435 F.Supp. 1204 (D. Puerto Rico 1977) Narciso Rabell MARTINEZ, Francisco Ramirez Vidal, Maria Angelica Fernandez, Andres N. Paniagua de la Cruz, Ricardo Cruz Martinez, Luis A. Torres Feliciano, Lydia Garcia Caballero, Manuel F. Lebron Soto, Federico Fernandez Salgado, Israel Rivera Lopez, Luis Alvarez Lopez, Eleazar Fernandez Diamante, and Edwin Olivero Rodriguez, Petitioners, v. The COMMONWEALTH OF PUERTO RICO, San Juan Superior Court, Criminal Section, Hon. Francisco Rebollo Lopez, Superior Judge, Frank Espada Matos, Chief Marshal, Superior Court of Puerto Rico, San Juan Part, Individually and in their official capacity, Defendants. Civ. No. 76-119. United States District Court, D. Puerto Rico. Aug. 30, 1977
Luis F. Abreu, Rio Piedras, P. R., for petitioners.
Miriam Naveira de Rodon, Sol. Gen., Lirio Bernal de Gonzalez, Asst. Sol. Gen., San Juan, P. R., for defendants.
OPINION AND ORDER
TOLEDO, Chief Judge.
This is a Petition for a Writ of Habeas Corpus brought before this Court invoking our jurisdiction pursuant to Title 28, United States Code, Section 2241 et seq., and Title 42, United States Code, Section 1981 et seq. In the Amended Petition for Temporary and Permanent Injunction, Habeas Corpus, and Declaratory Judgment, petitioners seek that a writ of habeas corpus be issued, and that until such a time as a hearing is held in said petition, the lower courts of Puerto Rico be enjoined from continuing criminal processes against them. Petitioners have requested the award of damages' compensation and named as defendants Frank Espada Matos, Marshal for the Superior Court of San Juan; the Commonwealth of Puerto Rico and the Honorable Francisco Rebollo Lopez, Superior Court Judge in the Criminal Part of the San Juan Superior Court.
This case was referred to the U.S. Magistrate, Hon. Juan M. Perez Gimenez for his Report and Recommendation. See Title 28, United States Code, Section 636(b) and Wingo v. Wedding, 418 U.S. 461, 94 S.Ct. 2842, 41 L.Ed.2d 879 (1974). The Magistrate summarized the facts of this case as follows:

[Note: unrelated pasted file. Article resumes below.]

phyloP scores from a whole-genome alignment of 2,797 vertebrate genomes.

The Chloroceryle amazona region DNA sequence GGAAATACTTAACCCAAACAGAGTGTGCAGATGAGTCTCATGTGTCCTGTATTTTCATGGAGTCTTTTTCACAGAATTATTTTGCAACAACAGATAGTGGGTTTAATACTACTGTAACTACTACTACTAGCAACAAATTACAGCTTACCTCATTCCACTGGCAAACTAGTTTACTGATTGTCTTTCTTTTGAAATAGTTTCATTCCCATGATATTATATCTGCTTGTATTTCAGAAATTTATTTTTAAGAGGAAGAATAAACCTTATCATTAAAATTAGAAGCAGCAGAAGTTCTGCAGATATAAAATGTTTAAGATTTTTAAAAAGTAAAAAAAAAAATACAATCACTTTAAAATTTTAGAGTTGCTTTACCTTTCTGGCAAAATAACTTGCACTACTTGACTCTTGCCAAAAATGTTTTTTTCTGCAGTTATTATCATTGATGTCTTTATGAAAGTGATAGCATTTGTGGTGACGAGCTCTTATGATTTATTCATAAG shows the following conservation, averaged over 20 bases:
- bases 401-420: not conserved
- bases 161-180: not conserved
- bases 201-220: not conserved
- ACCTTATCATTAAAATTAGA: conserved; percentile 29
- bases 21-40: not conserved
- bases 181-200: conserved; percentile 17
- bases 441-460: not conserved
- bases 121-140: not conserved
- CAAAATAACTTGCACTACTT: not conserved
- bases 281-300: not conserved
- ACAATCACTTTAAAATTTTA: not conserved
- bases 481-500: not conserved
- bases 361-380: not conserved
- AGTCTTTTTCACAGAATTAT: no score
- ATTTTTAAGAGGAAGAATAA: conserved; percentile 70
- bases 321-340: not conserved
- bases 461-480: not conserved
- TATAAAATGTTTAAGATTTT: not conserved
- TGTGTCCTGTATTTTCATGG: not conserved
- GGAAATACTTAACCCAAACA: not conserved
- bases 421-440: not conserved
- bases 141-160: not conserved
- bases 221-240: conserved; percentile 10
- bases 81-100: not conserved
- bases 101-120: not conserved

"On November 10, 1973, the petitioners were ordered arrested by a Judge of the district Court of Puerto Rico. After their arrests, they filed a petition for Habeas Corpus in the Superior Court of Puerto Rico, Bayamon Part, wherein they attacked the illegality of their imprisonment and the determination of probable cause for their arrest. The Superior Court enlarged petitioners on bail in the amount of Seven Thousand Five Hundred Dollars ($7,500.00) each, and the Petition for Habeas Corpus was then transferred to the Superior Court, San Juan Part. After various days of hearings, ten in all, their petition was granted and the Honorable Francisco Rebollo Lopez ordered that the complaints filed against them be dismissed.
The Commonwealth of Puerto Rico timely appealed the decision of Honorable Francisco Rebollo Lopez to the Supreme Court of Puerto Rico. On September 22, 1975, the Supreme Court reversed the Judgment issued dismissing the complaints and ordered the preliminary hearings pending against petitioners, pursuant to Rule 23 of the Rules of Criminal Procedure of the Commonwealth of Puerto Rico, be held. The present petition ensued . . ."
The present case is encompassed within the provisions of Title 28, United States Code, Section 2254, which provides as is herein pertinent:
"State custody; remedies in Federal courts
(a) The Supreme Court, a Justice thereof, a circuit judge, or a district court shall entertain an application for a writ of habeas corpus in behalf of a person in custody pursuant to the judgment of a State court only on the ground that he is in custody in violation of the Constitution or laws or treaties of the United States.